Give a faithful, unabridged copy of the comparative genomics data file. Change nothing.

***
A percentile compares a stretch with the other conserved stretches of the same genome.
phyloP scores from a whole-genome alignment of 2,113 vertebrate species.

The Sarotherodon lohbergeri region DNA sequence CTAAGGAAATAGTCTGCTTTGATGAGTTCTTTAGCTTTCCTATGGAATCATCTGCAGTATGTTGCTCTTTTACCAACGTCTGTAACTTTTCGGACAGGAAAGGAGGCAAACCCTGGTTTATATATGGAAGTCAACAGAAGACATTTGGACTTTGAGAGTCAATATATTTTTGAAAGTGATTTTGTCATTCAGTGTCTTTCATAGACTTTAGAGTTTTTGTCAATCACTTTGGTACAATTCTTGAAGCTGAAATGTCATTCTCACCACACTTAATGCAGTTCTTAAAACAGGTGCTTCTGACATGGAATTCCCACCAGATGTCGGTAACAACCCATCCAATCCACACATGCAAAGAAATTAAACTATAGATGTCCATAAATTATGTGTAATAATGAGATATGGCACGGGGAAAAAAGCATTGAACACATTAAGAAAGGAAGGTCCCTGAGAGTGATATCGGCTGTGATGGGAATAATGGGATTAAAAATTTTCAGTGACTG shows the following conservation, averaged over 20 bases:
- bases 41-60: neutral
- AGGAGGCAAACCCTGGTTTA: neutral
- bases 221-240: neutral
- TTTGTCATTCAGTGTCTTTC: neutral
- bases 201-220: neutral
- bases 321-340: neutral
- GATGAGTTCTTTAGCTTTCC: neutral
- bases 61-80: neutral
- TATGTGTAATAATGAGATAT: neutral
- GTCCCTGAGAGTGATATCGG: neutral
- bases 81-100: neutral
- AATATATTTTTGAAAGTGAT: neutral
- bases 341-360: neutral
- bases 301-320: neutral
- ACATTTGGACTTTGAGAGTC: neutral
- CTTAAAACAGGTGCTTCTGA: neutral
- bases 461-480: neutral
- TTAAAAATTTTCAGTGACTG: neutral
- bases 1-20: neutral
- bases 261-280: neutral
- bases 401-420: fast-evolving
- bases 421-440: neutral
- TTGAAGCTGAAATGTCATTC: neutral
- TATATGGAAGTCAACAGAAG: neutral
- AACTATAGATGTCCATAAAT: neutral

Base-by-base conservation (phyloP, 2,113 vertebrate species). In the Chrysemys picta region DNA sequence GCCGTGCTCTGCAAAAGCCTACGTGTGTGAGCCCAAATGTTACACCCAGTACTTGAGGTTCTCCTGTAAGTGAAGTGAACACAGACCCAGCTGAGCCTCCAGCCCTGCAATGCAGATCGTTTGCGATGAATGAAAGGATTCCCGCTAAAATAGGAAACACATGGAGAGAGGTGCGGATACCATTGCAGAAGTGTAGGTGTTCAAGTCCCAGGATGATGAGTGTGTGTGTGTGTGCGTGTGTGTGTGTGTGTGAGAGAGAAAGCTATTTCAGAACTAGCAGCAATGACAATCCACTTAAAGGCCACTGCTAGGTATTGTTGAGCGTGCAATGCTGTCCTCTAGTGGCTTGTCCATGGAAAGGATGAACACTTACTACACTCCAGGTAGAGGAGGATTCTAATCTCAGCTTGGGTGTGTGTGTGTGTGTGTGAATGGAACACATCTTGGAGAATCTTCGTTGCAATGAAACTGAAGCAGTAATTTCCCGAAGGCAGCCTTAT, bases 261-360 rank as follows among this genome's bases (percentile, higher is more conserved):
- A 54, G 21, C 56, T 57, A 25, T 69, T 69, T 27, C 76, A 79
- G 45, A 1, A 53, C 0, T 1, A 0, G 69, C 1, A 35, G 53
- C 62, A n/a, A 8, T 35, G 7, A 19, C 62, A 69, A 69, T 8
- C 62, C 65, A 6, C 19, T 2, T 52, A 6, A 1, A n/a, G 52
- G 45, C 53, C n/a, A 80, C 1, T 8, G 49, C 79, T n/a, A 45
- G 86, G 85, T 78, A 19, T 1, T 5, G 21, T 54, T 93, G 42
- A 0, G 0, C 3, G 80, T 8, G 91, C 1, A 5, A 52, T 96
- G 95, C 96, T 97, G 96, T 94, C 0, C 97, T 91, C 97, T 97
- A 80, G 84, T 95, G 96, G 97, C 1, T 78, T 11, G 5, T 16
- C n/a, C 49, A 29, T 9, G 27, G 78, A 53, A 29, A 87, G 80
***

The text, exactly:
A percentile compares a stretch with the other conserved stretches of the same genome.
phyloP scores from a whole-genome alignment of 2,113 vertebrate species.

The Sarotherodon lohbergeri region DNA sequence CTAAGGAAATAGTCTGCTTTGATGAGTTCTTTAGCTTTCCTATGGAATCATCTGCAGTATGTTGCTCTTTTACCAACGTCTGTAACTTTTCGGACAGGAAAGGAGGCAAACCCTGGTTTATATATGGAAGTCAACAGAAGACATTTGGACTTTGAGAGTCAATATATTTTTGAAAGTGATTTTGTCATTCAGTGTCTTTCATAGACTTTAGAGTTTTTGTCAATCACTTTGGTACAATTCTTGAAGCTGAAATGTCATTCTCACCACACTTAATGCAGTTCTTAAAACAGGTGCTTCTGACATGGAATTCCCACCAGATGTCGGTAACAACCCATCCAATCCACACATGCAAAGAAATTAAACTATAGATGTCCATAAATTATGTGTAATAATGAGATATGGCACGGGGAAAAAAGCATTGAACACATTAAGAAAGGAAGGTCCCTGAGAGTGATATCGGCTGTGATGGGAATAATGGGATTAAAAATTTTCAGTGACTG shows the following conservation, averaged over 20 bases:
- bases 41-60: neutral
- AGGAGGCAAACCCTGGTTTA: neutral
- bases 221-240: neutral
- TTTGTCATTCAGTGTCTTTC: neutral
- bases 201-220: neutral
- bases 321-340: neutral
- GATGAGTTCTTTAGCTTTCC: neutral
- bases 61-80: neutral
- TATGTGTAATAATGAGATAT: neutral
- GTCCCTGAGAGTGATATCGG: neutral
- bases 81-100: neutral
- AATATATTTTTGAAAGTGAT: neutral
- bases 341-360: neutral
- bases 301-320: neutral
- ACATTTGGACTTTGAGAGTC: neutral
- CTTAAAACAGGTGCTTCTGA: neutral
- bases 461-480: neutral
- TTAAAAATTTTCAGTGACTG: neutral
- bases 1-20: neutral
- bases 261-280: neutral
- bases 401-420: fast-evolving
- bases 421-440: neutral
- TTGAAGCTGAAATGTCATTC: neutral
- TATATGGAAGTCAACAGAAG: neutral
- AACTATAGATGTCCATAAAT: neutral

Base-by-base conservation (phyloP, 2,113 vertebrate species). In the Chrysemys picta region DNA sequence GCCGTGCTCTGCAAAAGCCTACGTGTGTGAGCCCAAATGTTACACCCAGTACTTGAGGTTCTCCTGTAAGTGAAGTGAACACAGACCCAGCTGAGCCTCCAGCCCTGCAATGCAGATCGTTTGCGATGAATGAAAGGATTCCCGCTAAAATAGGAAACACATGGAGAGAGGTGCGGATACCATTGCAGAAGTGTAGGTGTTCAAGTCCCAGGATGATGAGTGTGTGTGTGTGTGCGTGTGTGTGTGTGTGTGAGAGAGAAAGCTATTTCAGAACTAGCAGCAATGACAATCCACTTAAAGGCCACTGCTAGGTATTGTTGAGCGTGCAATGCTGTCCTCTAGTGGCTTGTCCATGGAAAGGATGAACACTTACTACACTCCAGGTAGAGGAGGATTCTAATCTCAGCTTGGGTGTGTGTGTGTGTGTGTGAATGGAACACATCTTGGAGAATCTTCGTTGCAATGAAACTGAAGCAGTAATTTCCCGAAGGCAGCCTTAT, bases 261-360 rank as follows among this genome's bases (percentile, higher is more conserved):
- A 54, G 21, C 56, T 57, A 25, T 69, T 69, T 27, C 76, A 79
- G 45, A 1, A 53, C 0, T 1, A 0, G 69, C 1, A 35, G 53
- C 62, A n/a, A 8, T 35, G 7, A 19, C 62, A 69, A 69, T 8
- C 62, C 65, A 6, C 19, T 2, T 52, A 6, A 1, A n/a, G 52
- G 45, C 53, C n/a, A 80, C 1, T 8, G 49, C 79, T n/a, A 45
- G 86, G 85, T 78, A 19, T 1, T 5, G 21, T 54, T 93, G 42
- A 0, G 0, C 3, G 80, T 8, G 91, C 1, A 5, A 52, T 96
- G 95, C 96, T 97, G 96, T 94, C 0, C 97, T 91, C 97, T 97
- A 80, G 84, T 95, G 96, G 97, C 1, T 78, T 11, G 5, T 16
- C n/a, C 49, A 29, T 9, G 27, G 78, A 53, A 29, A 87, G 80